In addition to its appearance on Please Please Me, “Chains” would also be performed in BBC shows such as Side by Side, Here We Go, and Pop Go the Beatles. One of the live renditions is available on the compilation On Air: Live at the BBC, Volume 2. Due to the increasing volume of Beatles’ original compositions, “Chains” would be subsequently dropped from their concerts.
In One to One, the 1982 concert video companion to her album of the same name, King recalled her surprise and excitement over the Beatles choosing to cover her song. Her performance of “Chains” also reveals her original intention for the track: a salute to street-corner harmonies.
Despite King’s enthusiastic endorsement, not all critics appreciate the Beatles’ take on “Chains.” Ian MacDonald, author of Revolution in the Head, did not believe “Chains” represented the Beatles at their best. He pronounced the song “slightly out of tune” and “low on spontaneity,” stating that Harrison, Lennon, and McCartney’s three-part harmony stifles the power of the Cookies’ original vocals.
MacDonald even criticizes the fact that they had to lower the key to fit Harrison’s range. This decision, he argues, “forfeits the original’s swagger” and “ is … defeated by pushing him in the mix so as to hide the harmony and reveal the thinness of his voice.” MacDonald concludes that the Beatles did not do the song justice, claiming that the ending fadeout was added “either because in retrospect [the original ending] seemed corny or because they messed it up.” In a final judgement, he accuses the group of not sounding “committed” to the track.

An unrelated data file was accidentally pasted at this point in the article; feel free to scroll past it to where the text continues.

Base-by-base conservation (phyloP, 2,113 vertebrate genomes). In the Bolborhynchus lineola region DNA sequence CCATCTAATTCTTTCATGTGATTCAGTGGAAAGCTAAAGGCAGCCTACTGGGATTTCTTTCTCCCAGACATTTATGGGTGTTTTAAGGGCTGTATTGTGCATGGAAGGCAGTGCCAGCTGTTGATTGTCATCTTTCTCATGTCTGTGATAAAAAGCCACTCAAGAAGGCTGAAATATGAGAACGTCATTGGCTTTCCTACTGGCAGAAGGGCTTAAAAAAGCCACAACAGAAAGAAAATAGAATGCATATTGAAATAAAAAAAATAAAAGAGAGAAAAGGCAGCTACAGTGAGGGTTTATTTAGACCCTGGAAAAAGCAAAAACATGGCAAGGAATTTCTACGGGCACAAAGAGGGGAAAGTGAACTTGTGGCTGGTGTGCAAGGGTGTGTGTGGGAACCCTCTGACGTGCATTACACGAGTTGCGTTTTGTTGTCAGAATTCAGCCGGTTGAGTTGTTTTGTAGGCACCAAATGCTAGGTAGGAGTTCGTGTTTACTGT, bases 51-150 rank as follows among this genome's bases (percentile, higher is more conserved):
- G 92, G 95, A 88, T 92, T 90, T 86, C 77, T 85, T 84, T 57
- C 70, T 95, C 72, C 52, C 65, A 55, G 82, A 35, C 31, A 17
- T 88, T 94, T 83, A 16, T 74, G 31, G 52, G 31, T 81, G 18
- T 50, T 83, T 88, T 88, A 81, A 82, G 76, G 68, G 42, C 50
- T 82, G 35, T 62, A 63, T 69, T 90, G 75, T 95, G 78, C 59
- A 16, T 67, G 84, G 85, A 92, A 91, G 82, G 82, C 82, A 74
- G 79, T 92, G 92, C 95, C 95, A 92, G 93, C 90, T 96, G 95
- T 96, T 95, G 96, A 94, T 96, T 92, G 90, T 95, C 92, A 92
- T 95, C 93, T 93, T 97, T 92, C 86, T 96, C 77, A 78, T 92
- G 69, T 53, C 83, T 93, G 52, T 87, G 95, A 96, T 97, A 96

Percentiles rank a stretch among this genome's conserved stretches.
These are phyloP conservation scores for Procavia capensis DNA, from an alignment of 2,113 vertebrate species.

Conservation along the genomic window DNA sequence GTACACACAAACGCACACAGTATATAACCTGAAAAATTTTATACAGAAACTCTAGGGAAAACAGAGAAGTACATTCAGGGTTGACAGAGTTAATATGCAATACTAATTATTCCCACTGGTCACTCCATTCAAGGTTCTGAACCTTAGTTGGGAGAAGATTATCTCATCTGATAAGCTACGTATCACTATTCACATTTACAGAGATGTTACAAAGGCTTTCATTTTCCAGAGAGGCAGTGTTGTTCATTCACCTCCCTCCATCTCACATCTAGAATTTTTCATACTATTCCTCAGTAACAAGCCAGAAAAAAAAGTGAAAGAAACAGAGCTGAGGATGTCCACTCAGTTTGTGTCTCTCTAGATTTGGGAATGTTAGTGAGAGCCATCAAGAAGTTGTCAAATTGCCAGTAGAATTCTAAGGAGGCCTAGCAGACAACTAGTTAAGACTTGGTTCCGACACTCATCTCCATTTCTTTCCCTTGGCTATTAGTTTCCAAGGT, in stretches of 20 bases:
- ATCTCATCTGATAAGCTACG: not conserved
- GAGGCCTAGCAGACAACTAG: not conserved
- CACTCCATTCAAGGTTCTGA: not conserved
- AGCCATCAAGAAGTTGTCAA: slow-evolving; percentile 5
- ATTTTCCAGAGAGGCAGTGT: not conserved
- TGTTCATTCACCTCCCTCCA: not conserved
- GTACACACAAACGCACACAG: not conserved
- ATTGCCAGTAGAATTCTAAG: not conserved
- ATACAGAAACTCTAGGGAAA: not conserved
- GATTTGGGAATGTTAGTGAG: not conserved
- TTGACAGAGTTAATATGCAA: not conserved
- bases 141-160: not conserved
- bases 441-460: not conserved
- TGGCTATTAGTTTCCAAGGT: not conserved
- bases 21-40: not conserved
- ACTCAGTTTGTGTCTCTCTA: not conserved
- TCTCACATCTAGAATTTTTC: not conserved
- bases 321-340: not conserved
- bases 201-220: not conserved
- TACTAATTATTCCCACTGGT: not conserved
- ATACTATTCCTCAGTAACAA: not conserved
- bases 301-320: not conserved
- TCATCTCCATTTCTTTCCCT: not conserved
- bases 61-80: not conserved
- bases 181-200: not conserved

But a closer listen to “Chains” reveals an alternate perspective. Even in the three-part harmonies, Harrison’s voice dominates throughout the track. His slightly raspy vocals may reveal the strain of the marathon recording session, but his voice quality emphasizes the desperation of the lyrics.
The bouncy beat belies the narrator’s uneasiness; in contrast, Lennon’s opening harmonica previews the protagonist’s regrettable situation. He is resisting surrendering completely to love. These chains “ain’t they kind that you can see,” but he cannot break free from them and “run around.” The bridge reveals that the narrator is speaking to a girl, stating that he is not free to date her. Instead, he is “imprisoned by these … chains of love,” thanks to his current relationship. As the song fades out, George Harrison, John Lennon and Paul McCartney repeat the phrase “chains of love” as if underscoring the hopelessness of this love affair.
Another key ingredient is Ringo Starr’s deft but delicate drumming style, letting the vocals take center stage. Anyone who doubts Starr’s versatility as drummer need only compare how his performance in “Chains” versus the next Please Please Me track, “Boys,” a straightforward rocker.
Critics may argue about the Beatles’ take on “Chains,” but one fact is not in dispute: the song provides a snapshot of the early Beatles, a period when they were still learning from other artists. In their formative years, the band would find relatively obscure records, rearrange them to fit their style, and perform them in front of enthusiastic audiences. Eventually Harrison, Lennon, and McCartney’s own compositions would replace covers like “Chains,” but the Beatles learned their craft by listening to the era’s acknowledged masters. This King and Goffin track typifies that early period, a time when the band was forming their own identity.
“Chains” may have quickly faded from their repertoire, but it resurfaced in an amusing place: the Beatles cartoon series. In the season one segment, Harrison, Lennon and McCartney are depicted rescuing Starr from being trapped — naturally — in chains.